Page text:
Even as the demonstrations abated, what is commonly called “proactive” policing declined. Police department data show that street and vehicle stops in Minneapolis and Philadelphia dropped sharply in June. In Chicago and New York, arrests declined steeply. And in cities around the country, both law-enforcement and citizen reports suggest a general reluctance by officers to engage in hot-spot and other enforcement efforts that are most effective in deterring gun violence.
The idea that reductions in policing might be leading to more shootings has historical precedent. Heather Mac Donaldproposed a “Ferguson Effect” in May 2015 to explain homicide increases in the aftermath of antipolice protests following Michael Brown’s death in Ferguson, Mo., the previous year. Similarly, my research with Richard Fowles identified declines in police street stops as the triggering event for the 2016 homicide spike in Chicago. Beginning in late 2015, pursuant to an agreement with the American Civil Liberties Union, Chicago police significantly reduced stop-and-frisks in the city. The result was a deadly homicide spike the following year.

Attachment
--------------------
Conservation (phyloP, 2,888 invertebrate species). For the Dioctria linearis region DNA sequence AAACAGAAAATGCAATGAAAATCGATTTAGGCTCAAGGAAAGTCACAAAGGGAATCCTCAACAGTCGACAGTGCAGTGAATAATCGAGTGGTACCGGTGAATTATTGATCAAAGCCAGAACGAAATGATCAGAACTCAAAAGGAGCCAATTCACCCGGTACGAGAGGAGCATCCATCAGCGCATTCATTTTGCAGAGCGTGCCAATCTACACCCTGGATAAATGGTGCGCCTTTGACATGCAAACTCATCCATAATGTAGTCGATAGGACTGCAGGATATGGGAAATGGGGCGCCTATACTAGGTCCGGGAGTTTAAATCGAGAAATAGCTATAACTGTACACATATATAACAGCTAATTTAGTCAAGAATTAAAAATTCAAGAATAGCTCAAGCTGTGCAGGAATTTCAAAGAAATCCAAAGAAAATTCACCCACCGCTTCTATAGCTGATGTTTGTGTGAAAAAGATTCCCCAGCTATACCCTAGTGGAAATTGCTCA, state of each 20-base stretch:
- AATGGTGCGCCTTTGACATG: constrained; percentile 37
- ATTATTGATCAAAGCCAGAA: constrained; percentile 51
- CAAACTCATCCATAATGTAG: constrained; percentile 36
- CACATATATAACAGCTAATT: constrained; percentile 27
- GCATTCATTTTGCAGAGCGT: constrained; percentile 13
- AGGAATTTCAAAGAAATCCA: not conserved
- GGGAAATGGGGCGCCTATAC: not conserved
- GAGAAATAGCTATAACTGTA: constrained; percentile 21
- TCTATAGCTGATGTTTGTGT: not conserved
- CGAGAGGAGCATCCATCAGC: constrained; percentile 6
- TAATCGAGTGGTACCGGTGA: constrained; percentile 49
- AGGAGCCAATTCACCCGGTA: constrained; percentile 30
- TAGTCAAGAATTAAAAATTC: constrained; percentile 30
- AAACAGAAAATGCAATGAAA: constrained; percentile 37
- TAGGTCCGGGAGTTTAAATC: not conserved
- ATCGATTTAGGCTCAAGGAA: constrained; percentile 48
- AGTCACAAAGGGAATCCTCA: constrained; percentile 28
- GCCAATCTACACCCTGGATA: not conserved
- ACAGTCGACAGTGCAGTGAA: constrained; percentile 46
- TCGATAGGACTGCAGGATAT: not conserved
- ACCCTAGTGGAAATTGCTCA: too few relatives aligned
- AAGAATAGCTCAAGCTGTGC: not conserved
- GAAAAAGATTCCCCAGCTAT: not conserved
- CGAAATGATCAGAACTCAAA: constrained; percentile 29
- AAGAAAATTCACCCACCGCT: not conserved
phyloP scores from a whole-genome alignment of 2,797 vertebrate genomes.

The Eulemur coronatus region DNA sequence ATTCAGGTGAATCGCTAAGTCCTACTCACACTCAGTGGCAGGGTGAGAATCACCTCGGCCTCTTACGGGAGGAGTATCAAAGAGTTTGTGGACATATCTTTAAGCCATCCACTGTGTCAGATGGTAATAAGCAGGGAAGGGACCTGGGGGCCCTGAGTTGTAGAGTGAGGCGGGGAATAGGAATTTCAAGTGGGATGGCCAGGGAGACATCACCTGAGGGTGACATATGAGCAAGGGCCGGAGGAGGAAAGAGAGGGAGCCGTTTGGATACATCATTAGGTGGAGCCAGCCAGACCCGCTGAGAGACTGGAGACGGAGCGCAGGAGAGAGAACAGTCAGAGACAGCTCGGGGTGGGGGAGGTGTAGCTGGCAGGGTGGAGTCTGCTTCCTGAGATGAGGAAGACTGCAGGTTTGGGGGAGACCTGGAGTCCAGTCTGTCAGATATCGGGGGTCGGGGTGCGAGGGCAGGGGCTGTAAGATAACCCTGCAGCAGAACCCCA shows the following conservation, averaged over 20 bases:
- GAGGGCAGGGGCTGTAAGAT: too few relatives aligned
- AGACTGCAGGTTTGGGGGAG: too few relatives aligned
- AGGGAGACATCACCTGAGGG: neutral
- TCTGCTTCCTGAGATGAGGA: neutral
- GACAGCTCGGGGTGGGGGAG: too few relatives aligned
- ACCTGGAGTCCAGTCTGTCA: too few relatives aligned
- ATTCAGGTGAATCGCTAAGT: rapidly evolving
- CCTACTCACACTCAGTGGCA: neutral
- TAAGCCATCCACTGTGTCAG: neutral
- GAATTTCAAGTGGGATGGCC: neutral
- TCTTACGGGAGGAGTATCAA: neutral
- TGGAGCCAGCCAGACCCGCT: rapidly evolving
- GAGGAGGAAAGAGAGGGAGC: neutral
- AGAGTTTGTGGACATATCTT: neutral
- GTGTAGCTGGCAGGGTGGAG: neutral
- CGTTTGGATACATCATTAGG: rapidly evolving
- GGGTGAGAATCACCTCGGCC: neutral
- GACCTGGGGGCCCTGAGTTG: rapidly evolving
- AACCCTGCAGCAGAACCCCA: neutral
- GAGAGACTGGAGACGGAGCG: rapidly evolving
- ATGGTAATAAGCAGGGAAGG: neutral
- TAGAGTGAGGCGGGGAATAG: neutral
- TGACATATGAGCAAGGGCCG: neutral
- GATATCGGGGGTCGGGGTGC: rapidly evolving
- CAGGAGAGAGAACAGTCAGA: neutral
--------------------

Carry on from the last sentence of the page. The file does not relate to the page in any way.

The pattern in Chicago in 2016—a dramatic spike in shootings and homicides but not other crimes—is the pattern in many cities across America today. What Chicago suffered in 2016 is playing out across a much larger stage today—a new and deadly “Minneapolis Effect.”